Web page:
with a good sound wallop.

The winner is the man who knocks the horse-hide of opportunity
loose with the bat of honest effort.

When you  have batted for the last, made the rounds of the bases
and successfully negotiated home-plate,
may we hope to hear the Umpire of LIFE, which after all,
is the esteem of friends and acquaintances,
call to you that you’re safe.

Well. . . . I’m not sure if it’s my favorite baseball poem, but I applaud the effort. On the other hand, I really do admire the following poem from The Glory of Their Times (1966) in the preface for the chapter contributed by none other than Sam Jones, coincidentally (or not). However timeless it may or may not be in terms of style and tone, the sentiment expressed–indeed lamented–holds relevance to this day. Perhaps it’s even more relevant now in this watchful era of pitch counts where fragile pitching arms are micromanaged oh so delicately.

How dear to my heart was the old-fashioned hurler

   Who labored all day on the old village green.

He did not resemble the up-to-date twirler

   Who pitches four innings and ducks from the scene.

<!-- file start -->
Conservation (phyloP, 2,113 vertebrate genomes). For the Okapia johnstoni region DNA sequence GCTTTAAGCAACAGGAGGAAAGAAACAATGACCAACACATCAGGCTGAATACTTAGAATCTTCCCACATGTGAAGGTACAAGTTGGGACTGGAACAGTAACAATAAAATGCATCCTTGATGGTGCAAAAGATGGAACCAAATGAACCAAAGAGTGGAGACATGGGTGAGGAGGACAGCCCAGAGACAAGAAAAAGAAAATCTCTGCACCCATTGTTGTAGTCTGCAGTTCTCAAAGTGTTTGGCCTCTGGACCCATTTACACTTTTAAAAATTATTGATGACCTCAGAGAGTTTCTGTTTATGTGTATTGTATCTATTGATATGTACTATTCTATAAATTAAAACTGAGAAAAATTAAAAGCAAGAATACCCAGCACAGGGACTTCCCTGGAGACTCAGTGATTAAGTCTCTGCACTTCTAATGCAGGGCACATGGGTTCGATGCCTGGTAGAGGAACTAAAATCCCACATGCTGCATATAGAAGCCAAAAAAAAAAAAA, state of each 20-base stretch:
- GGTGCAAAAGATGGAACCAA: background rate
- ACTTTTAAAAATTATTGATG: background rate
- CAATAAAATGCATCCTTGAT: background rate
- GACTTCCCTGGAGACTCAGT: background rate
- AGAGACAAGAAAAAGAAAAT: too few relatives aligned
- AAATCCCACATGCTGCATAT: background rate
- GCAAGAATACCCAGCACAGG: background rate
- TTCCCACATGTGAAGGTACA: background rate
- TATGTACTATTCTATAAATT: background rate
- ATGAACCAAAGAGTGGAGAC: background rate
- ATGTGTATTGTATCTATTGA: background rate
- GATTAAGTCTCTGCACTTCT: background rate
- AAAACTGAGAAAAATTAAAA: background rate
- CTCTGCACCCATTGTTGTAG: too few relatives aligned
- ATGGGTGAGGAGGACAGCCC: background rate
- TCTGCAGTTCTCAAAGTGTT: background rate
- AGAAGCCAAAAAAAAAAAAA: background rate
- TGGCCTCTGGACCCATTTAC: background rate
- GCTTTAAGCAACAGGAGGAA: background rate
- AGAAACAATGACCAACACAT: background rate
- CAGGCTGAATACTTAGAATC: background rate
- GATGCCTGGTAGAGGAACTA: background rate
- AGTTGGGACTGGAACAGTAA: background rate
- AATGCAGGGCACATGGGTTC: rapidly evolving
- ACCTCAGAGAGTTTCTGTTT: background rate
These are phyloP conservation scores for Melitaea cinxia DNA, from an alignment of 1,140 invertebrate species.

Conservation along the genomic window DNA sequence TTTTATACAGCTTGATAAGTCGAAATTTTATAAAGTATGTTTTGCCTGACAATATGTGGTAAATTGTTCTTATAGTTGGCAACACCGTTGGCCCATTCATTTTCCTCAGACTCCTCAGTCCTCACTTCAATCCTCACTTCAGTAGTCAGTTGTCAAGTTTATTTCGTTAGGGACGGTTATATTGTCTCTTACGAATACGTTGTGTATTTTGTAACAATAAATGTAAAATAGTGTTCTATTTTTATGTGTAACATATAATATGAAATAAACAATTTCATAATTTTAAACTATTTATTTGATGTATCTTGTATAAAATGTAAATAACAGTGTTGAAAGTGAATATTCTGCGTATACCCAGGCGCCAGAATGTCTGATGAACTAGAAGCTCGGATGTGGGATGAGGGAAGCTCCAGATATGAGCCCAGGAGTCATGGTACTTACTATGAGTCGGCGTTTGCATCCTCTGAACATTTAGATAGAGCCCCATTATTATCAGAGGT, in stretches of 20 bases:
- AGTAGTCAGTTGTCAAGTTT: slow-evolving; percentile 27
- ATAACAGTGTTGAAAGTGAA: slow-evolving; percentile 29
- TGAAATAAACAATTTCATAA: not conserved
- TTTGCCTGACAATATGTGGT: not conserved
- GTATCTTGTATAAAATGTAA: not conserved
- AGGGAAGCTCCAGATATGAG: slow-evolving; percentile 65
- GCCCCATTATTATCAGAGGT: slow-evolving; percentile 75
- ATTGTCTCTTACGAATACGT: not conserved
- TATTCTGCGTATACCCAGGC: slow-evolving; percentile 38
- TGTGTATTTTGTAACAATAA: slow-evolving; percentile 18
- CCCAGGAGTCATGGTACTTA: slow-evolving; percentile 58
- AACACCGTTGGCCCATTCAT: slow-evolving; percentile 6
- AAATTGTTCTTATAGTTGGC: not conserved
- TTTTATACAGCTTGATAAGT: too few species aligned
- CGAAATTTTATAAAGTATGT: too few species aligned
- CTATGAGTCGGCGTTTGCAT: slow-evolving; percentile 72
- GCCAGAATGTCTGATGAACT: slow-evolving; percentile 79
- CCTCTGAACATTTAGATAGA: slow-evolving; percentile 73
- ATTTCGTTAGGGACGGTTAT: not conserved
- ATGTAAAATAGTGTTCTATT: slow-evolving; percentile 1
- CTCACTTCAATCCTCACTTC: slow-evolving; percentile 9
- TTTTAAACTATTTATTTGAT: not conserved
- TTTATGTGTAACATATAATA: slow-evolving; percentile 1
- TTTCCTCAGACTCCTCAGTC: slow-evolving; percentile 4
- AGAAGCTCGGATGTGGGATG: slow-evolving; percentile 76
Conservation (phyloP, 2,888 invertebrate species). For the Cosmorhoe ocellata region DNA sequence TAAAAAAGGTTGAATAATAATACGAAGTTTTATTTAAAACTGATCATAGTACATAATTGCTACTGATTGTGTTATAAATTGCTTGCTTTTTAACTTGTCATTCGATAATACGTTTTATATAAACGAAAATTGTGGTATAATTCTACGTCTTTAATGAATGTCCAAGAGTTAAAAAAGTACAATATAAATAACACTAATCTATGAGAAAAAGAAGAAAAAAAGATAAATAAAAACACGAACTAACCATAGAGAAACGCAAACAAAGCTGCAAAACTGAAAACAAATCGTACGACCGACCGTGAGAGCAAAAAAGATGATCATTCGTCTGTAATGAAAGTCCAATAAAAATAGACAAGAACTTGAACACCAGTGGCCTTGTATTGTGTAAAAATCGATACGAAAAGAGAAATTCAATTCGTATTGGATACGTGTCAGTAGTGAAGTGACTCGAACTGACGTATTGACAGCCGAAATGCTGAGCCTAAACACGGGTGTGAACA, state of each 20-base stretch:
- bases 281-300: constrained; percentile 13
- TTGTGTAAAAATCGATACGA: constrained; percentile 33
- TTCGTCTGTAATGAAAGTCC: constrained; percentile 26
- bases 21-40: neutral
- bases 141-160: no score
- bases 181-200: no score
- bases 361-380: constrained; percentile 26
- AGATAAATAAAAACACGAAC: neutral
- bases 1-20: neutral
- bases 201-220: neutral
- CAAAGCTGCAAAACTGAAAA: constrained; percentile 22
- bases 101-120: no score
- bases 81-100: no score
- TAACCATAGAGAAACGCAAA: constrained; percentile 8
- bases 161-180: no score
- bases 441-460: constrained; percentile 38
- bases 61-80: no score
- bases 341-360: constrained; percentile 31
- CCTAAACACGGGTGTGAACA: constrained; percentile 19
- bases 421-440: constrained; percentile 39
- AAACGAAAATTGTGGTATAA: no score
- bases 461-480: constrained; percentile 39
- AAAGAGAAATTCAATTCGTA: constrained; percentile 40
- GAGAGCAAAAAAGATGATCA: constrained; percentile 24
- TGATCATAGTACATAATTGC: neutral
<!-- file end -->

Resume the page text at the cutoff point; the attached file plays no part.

The up-to-date twirler I’m not very strong for;

   He has a queer habit of pulling up lame.

And that is the reason I hanker and long for

   The pitcher who started and finished the game.

The old-fashioned pitcher,

   The iron-armed pitcher,

The stout-hearted pitcher,

   Who finished the game.


Untitled poem by George E. Phair.

The Shtick Players Say, Part One: Strasburg’s “Cheese” . . . or “Huddy’s” South’n Drawl

“Well, ya-know, we don’t gitta help ourselves too often. And, uh, ya-know, heesa—heesa young—young stud right-hander who throws sum’ cheese. And, um, ya-know, Auy—Auy’ve been known ta git that bat hit out, a little bit.” [Chuckles.] “Auy admit: Auy enjoy it.”

—Atlanta Braves pitcher Tim Hudson (“Huddy”), still glowing weeks after an unlikely two-base-hit game off Washington Nationals pitcher Steven Strasburg

Strasburg vs Hudson

In a way, almost all baseball cards are made from wood. However, only one of these two cards is made from un-pulped wood. Can you guess which one?